Tuesday, 14 June 2011


2011 by Bejoy Nambiar

I had watched Dileep Kumar's Devdas, in Doordarshan. So when I watched Bansali's Devdas I was disappointed. In fact the kind of promotion and reception it got had shocked me. Luckily, the brand who sponsors Cannes festival had just signed Aishwarya Rai then and hence they made Devdas an important movie in Cannes festival that year. Many people mistook it as a synonym of Indian movie, when it was only a poor Bollywood flick with high production values. The celebrity media in India raved all this as a success of Bollywood even without wondering why Devdas, after all, was screened in Cannes. Then came Dev D and I was not interested at all. But a friend who is as passionate about movies as I am, pushed me and I thought that was brilliant. I was stunned by the talent of Anurag Kashyap, the director. I , again a mistake, thought Shaitan was directed by Mr. Kashyap, for some strange reason and went. In few minutes realised, he is only a producer. In Tamil, when Shankar directs a movie, it is an out and out entertainer, but when he produces, all most all of them have turned out to be brilliant movies. In case of Mr. Kashyap it looks just opposite.

A small group of ultra rich spoiled youngsters ends up killing two bikers while having fun. The policeman who gets to them asks for a huge bribe to cover it up. The group's only choice is to kidnap one of them and find money. 

Almost all Indians looks up towards the west, just like most countries who were under colonial rule. The biggest achievement , for Bollywood, seems to be making movies that looks exactly like Hollywood. The result is there are fewer and fewer movies coming out of Bollywood which are genuinely Indian.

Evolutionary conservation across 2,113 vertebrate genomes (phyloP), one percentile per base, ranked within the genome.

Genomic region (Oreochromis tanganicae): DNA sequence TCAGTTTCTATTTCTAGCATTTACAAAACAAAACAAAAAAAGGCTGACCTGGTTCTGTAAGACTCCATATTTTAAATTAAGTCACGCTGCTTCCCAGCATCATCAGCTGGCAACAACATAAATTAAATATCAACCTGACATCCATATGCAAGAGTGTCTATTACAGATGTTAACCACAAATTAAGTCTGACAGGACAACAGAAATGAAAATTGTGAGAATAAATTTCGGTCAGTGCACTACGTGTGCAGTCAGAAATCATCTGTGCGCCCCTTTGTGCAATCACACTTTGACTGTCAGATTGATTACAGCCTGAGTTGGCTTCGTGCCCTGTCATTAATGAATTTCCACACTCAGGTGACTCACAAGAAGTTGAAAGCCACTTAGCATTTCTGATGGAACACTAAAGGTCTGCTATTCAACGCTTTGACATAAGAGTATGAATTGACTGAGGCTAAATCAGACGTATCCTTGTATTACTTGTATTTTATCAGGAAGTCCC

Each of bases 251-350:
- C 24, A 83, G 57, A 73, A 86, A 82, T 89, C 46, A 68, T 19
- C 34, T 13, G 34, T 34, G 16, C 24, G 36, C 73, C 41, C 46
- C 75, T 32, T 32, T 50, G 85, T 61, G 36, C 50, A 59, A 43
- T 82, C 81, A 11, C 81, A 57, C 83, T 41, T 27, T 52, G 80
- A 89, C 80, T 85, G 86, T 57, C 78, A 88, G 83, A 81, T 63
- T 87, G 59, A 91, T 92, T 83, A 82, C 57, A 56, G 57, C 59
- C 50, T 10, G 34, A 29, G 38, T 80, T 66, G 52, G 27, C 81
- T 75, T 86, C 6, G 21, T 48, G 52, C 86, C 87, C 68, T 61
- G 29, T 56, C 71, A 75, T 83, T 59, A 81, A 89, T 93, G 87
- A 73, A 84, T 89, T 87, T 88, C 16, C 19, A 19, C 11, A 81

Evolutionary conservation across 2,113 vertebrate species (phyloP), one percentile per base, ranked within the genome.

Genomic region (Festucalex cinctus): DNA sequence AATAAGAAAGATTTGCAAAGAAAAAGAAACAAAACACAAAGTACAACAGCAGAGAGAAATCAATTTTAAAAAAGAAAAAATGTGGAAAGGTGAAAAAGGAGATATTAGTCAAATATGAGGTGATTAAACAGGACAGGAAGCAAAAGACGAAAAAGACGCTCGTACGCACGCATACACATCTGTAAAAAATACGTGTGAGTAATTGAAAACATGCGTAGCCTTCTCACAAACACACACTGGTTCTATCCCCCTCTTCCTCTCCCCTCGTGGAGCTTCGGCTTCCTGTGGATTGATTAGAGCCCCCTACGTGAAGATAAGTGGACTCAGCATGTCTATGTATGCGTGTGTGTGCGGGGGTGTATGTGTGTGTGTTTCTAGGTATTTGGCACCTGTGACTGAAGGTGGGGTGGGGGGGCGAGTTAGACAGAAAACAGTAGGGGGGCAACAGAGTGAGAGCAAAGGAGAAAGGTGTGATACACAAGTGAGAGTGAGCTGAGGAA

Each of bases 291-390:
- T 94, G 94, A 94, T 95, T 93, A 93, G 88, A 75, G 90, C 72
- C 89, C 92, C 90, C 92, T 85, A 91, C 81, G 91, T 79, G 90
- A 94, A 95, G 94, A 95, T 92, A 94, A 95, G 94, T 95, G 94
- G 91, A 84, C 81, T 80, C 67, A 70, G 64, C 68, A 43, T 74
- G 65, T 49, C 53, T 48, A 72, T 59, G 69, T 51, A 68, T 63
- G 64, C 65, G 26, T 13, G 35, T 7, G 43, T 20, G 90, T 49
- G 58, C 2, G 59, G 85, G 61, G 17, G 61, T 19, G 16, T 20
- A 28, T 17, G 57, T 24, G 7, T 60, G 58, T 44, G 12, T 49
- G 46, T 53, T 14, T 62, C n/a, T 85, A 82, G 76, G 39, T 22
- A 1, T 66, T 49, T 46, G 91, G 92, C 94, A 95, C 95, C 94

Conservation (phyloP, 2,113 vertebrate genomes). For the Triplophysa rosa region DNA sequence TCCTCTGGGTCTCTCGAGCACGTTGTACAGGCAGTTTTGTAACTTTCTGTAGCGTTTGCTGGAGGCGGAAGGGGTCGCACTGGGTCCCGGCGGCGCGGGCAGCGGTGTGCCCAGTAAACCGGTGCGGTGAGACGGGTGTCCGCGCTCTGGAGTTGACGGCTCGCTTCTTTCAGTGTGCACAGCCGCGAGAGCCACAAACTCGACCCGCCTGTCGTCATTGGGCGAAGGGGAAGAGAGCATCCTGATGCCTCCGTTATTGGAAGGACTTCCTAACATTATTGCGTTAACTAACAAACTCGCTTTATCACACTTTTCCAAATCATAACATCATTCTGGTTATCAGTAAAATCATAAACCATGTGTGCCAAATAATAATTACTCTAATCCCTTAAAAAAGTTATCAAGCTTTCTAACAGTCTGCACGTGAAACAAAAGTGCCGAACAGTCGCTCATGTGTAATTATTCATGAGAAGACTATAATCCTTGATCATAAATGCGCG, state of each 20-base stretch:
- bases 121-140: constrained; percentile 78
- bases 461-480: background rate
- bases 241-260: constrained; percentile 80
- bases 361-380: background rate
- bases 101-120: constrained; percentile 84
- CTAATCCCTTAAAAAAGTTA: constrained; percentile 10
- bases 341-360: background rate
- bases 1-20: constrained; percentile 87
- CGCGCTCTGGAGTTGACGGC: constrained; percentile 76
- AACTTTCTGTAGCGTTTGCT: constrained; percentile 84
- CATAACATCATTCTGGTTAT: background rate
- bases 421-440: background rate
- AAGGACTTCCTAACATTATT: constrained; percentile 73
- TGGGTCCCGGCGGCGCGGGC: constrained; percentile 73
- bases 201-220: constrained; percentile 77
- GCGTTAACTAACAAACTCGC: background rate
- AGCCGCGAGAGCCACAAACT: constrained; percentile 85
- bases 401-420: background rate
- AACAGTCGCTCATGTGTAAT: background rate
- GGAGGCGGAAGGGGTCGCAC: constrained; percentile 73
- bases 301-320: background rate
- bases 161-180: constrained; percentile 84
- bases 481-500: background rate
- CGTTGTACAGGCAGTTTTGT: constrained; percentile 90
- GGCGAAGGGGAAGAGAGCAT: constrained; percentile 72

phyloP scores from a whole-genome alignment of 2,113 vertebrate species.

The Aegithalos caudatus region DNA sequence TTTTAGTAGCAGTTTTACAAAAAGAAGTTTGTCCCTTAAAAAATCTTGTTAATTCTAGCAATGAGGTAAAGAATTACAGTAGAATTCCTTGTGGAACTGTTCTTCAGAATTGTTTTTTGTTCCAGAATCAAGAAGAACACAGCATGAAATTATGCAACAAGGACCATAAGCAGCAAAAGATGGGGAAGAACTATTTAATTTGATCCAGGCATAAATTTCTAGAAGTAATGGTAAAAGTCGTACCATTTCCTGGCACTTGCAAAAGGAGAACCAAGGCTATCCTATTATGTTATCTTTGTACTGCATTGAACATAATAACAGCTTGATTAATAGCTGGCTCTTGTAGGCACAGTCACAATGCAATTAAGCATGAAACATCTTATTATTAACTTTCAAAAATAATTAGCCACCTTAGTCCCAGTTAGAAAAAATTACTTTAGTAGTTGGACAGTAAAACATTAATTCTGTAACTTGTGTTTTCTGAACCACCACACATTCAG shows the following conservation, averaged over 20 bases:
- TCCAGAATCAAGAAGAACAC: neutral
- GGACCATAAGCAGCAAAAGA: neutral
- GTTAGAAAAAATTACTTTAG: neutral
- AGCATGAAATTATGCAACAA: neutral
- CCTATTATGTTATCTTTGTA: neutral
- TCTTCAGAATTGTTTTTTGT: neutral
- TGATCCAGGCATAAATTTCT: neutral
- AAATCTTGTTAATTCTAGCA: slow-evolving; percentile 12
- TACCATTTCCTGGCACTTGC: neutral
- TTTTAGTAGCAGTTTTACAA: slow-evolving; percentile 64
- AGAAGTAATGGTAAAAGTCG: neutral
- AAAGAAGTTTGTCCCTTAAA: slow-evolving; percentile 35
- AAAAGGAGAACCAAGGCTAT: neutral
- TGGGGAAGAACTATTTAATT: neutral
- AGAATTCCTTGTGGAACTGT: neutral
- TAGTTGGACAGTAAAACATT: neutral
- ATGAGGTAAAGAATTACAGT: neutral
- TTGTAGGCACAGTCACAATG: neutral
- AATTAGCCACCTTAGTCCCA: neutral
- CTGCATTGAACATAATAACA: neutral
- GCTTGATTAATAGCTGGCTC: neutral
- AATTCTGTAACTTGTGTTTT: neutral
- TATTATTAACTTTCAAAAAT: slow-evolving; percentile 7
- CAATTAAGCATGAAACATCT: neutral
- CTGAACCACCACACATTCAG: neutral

A good majority of Indians, even those of middle class from small towns might not understand the dialogues and actions of the young group in the early half of this movie. For the script seems to have taken up ideas from lots and lots of movies from abroad and created a plot line to begin with. To be frank, at this point the movie definitely looks different by Bollywood standards. My point that a good majority of Indians would wonder what is happening, still standing though.

But from the moment the kidnapping happens, it turns just ordinary and routine, a kind of kidnapping saga that has been explored by movie makers across the world, even from India. The only respite being the production values and the pace of the script.

The makers have created a traumatic past for one of the characters, who, by killing one of her mates gets out of her trauma. This trauma is picturised in a way to fool viewers into thinking that this is a classy production. Thats all. Also for a majority of Indians, the kind of life style and the actions by this spoiled youth group is something that most can't even dream about. So it might still look different, for some if they wish so. The way they have picturised some songs actually matches the pace of the movie that we may not even notice that a song has come and gone. But it is a real pity that this modern brand of movie makers, cant even make their own new songs and have to remix the old songs. I think there were two old songs remixed in this one.

Shaitan, might be promoted as a different movie by regular Bollywood goers, but it is only a slightly different average movie, which can only give a feeling of a wine made of grapes from prominent wine yards across the world. Those who know about wine will know, wine from mixed grapes are of poor quality.